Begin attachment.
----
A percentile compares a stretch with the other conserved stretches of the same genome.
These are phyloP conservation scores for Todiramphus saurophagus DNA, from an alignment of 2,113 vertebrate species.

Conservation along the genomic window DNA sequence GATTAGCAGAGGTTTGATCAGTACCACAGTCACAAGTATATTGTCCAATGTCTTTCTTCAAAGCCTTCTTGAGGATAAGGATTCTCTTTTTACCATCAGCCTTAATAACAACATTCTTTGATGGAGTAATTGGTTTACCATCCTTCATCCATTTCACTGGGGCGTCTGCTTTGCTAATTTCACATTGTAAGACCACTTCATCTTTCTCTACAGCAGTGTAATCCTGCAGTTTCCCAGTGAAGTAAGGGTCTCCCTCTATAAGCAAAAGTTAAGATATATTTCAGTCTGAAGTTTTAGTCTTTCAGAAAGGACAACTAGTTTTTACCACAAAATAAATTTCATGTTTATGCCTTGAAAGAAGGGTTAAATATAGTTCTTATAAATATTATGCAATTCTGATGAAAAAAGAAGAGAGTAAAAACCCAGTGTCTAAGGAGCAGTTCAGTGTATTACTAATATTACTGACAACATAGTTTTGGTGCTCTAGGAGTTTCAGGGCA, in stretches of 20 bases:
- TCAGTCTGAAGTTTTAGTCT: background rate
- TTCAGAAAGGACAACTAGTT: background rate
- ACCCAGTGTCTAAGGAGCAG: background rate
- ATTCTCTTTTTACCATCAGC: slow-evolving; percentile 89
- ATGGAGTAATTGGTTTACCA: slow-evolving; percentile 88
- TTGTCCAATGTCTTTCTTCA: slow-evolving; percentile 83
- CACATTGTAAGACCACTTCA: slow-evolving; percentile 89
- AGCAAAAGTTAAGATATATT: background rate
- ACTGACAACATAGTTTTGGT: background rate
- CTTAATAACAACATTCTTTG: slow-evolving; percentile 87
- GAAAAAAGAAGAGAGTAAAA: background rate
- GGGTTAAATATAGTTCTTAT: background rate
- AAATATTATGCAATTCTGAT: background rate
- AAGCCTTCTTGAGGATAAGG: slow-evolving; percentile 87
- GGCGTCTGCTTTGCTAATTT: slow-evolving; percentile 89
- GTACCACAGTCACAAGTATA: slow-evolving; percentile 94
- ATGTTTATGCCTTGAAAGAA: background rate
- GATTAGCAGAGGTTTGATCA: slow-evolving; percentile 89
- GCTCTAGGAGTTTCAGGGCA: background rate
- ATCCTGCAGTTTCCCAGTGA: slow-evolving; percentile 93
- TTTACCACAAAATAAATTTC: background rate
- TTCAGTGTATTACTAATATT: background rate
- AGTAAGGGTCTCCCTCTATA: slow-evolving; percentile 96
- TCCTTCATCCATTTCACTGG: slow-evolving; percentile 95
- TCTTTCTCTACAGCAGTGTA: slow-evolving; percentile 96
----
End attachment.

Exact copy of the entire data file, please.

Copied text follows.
A percentile compares a stretch with the other conserved stretches of the same genome.
These are phyloP conservation scores for Todiramphus saurophagus DNA, from an alignment of 2,113 vertebrate species.

Conservation along the genomic window DNA sequence GATTAGCAGAGGTTTGATCAGTACCACAGTCACAAGTATATTGTCCAATGTCTTTCTTCAAAGCCTTCTTGAGGATAAGGATTCTCTTTTTACCATCAGCCTTAATAACAACATTCTTTGATGGAGTAATTGGTTTACCATCCTTCATCCATTTCACTGGGGCGTCTGCTTTGCTAATTTCACATTGTAAGACCACTTCATCTTTCTCTACAGCAGTGTAATCCTGCAGTTTCCCAGTGAAGTAAGGGTCTCCCTCTATAAGCAAAAGTTAAGATATATTTCAGTCTGAAGTTTTAGTCTTTCAGAAAGGACAACTAGTTTTTACCACAAAATAAATTTCATGTTTATGCCTTGAAAGAAGGGTTAAATATAGTTCTTATAAATATTATGCAATTCTGATGAAAAAAGAAGAGAGTAAAAACCCAGTGTCTAAGGAGCAGTTCAGTGTATTACTAATATTACTGACAACATAGTTTTGGTGCTCTAGGAGTTTCAGGGCA, in stretches of 20 bases:
- TCAGTCTGAAGTTTTAGTCT: background rate
- TTCAGAAAGGACAACTAGTT: background rate
- ACCCAGTGTCTAAGGAGCAG: background rate
- ATTCTCTTTTTACCATCAGC: slow-evolving; percentile 89
- ATGGAGTAATTGGTTTACCA: slow-evolving; percentile 88
- TTGTCCAATGTCTTTCTTCA: slow-evolving; percentile 83
- CACATTGTAAGACCACTTCA: slow-evolving; percentile 89
- AGCAAAAGTTAAGATATATT: background rate
- ACTGACAACATAGTTTTGGT: background rate
- CTTAATAACAACATTCTTTG: slow-evolving; percentile 87
- GAAAAAAGAAGAGAGTAAAA: background rate
- GGGTTAAATATAGTTCTTAT: background rate
- AAATATTATGCAATTCTGAT: background rate
- AAGCCTTCTTGAGGATAAGG: slow-evolving; percentile 87
- GGCGTCTGCTTTGCTAATTT: slow-evolving; percentile 89
- GTACCACAGTCACAAGTATA: slow-evolving; percentile 94
- ATGTTTATGCCTTGAAAGAA: background rate
- GATTAGCAGAGGTTTGATCA: slow-evolving; percentile 89
- GCTCTAGGAGTTTCAGGGCA: background rate
- ATCCTGCAGTTTCCCAGTGA: slow-evolving; percentile 93
- TTTACCACAAAATAAATTTC: background rate
- TTCAGTGTATTACTAATATT: background rate
- AGTAAGGGTCTCCCTCTATA: slow-evolving; percentile 96
- TCCTTCATCCATTTCACTGG: slow-evolving; percentile 95
- TCTTTCTCTACAGCAGTGTA: slow-evolving; percentile 96